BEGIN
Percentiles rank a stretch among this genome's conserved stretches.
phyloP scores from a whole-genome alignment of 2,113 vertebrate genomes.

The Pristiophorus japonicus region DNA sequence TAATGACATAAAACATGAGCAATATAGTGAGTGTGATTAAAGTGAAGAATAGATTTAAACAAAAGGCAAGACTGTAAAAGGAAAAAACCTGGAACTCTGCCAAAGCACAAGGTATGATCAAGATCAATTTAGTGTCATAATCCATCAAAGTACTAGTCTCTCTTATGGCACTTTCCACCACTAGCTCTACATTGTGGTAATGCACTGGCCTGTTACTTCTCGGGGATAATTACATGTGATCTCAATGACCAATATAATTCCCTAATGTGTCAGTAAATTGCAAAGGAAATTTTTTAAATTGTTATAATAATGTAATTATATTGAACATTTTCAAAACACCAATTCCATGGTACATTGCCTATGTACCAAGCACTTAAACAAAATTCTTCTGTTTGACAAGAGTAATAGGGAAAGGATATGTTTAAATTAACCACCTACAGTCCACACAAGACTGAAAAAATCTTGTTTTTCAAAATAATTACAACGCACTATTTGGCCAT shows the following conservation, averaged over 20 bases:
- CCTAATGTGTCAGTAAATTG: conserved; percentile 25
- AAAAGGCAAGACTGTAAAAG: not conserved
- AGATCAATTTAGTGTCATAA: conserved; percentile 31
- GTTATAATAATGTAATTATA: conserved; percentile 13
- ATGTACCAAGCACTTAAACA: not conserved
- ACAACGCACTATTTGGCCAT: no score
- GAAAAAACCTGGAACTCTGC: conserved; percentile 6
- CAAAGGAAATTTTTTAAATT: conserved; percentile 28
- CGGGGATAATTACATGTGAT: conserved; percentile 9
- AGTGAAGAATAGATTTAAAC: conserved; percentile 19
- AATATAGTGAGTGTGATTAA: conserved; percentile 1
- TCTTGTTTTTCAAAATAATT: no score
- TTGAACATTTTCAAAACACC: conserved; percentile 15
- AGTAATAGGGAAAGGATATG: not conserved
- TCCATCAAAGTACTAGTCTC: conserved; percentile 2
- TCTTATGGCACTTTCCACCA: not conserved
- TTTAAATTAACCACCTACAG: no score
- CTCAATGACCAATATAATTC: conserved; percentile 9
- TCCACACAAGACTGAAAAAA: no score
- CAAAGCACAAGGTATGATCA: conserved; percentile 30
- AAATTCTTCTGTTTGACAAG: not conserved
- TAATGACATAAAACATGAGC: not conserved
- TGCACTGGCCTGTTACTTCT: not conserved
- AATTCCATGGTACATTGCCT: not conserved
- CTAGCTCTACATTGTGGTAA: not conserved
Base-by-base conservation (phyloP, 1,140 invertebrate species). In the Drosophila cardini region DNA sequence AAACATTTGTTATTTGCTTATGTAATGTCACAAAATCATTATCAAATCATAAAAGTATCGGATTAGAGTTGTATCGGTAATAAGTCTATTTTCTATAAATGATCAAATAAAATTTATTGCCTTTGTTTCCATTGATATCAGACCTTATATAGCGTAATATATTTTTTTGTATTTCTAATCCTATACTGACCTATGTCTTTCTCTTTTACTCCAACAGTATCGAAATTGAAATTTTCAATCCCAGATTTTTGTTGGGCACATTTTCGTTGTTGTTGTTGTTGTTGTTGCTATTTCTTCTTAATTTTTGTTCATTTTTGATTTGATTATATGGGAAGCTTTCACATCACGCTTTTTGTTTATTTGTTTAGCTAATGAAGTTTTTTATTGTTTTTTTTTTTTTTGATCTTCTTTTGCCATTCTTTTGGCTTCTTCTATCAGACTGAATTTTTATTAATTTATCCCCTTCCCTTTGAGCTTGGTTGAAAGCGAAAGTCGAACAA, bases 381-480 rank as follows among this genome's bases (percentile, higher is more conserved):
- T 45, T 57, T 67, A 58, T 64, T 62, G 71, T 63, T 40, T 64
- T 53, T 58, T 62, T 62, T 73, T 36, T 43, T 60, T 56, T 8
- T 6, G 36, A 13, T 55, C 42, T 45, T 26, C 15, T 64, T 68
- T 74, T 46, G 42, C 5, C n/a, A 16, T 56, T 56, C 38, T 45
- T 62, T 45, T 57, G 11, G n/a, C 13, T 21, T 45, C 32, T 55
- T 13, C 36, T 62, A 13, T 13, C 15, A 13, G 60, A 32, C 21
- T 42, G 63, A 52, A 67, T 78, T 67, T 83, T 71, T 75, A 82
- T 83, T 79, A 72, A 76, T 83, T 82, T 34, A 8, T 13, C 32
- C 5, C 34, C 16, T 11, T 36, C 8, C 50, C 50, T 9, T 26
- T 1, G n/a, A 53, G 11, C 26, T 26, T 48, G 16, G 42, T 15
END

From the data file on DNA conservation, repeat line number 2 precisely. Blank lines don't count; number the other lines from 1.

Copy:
phyloP scores from a whole-genome alignment of 2,113 vertebrate genomes.